- The stock market’s gains in 2020 were primarily by a small number of very well-known companies. Nearly half of the Dow Jones Industrials’ 30 stocks were down for the full year. And about 1 of every 5 Dow stocks were down at least 10%. The “Value” portion of the S&P 500 was about flat for the year.
- The U.S. Dollar’s value versus a trade-weighted basket of foreign currencies (a.k.a. ”the Dollar Index”) has been falling steadily for most of the year.
Map out your goals according to their timeline. Keep money you’ll need in the next two years in an accessible savings account. When you’ve reached enough in savings, financial advisors often suggest you invest your money according to these guidelines:
- Goals within three to five years: Make sure at least 40% of your investments are in bonds (which are less volatile than stocks).
- Goals within six to 10 years: Invest in 75% stocks and 25% bonds.
- Goals past 10 years: This is most aggressive allocation since you have more time to weather market ups and downs. Keep 90% of your investments in stocks and up to 10% in bonds.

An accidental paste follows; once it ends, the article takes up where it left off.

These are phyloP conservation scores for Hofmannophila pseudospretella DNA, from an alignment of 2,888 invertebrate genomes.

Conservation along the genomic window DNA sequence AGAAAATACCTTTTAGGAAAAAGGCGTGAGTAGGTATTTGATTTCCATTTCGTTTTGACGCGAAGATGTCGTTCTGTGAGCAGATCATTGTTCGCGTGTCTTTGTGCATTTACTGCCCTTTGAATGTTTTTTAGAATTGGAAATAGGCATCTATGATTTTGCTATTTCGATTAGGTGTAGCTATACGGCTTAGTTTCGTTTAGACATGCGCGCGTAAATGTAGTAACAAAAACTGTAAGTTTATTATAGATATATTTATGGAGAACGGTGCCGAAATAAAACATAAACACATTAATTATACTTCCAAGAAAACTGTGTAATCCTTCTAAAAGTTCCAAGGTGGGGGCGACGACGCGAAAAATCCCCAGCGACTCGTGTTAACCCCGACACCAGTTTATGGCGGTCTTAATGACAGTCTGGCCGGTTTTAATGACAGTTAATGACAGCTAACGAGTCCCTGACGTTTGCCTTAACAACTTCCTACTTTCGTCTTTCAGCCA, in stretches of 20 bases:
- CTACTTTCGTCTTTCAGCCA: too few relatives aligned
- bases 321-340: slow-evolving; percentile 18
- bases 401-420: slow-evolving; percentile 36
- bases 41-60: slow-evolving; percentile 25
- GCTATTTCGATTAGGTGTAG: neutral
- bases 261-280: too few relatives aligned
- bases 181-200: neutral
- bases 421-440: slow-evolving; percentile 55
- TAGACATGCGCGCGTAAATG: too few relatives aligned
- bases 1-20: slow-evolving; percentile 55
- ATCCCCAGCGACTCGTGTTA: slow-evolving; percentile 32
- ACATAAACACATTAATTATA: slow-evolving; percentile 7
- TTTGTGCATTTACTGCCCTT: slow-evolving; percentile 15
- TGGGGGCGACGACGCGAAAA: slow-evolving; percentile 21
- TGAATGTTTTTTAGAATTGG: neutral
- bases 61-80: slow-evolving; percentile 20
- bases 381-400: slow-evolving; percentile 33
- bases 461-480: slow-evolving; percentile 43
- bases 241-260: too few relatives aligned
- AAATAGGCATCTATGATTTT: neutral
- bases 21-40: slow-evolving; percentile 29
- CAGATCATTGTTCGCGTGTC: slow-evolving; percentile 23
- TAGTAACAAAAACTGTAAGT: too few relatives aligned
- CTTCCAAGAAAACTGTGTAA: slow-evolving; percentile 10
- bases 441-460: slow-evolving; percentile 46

Investor passivity may encourage a laid-back attitude towards other aspects of financial planning and the reluctance to acquire financial knowledge, where we prefer to delegate this seemingly onerous task to machines and algorithms. Investor passivity is a double-edged sword. While robo-advisers certainly appeal to the tech-savvy, inactive investors and those with limited capital, automated investing may not work for active investors who prefer to retain control of their portfolio and may be uncomfortable with letting a robot fully manage their money.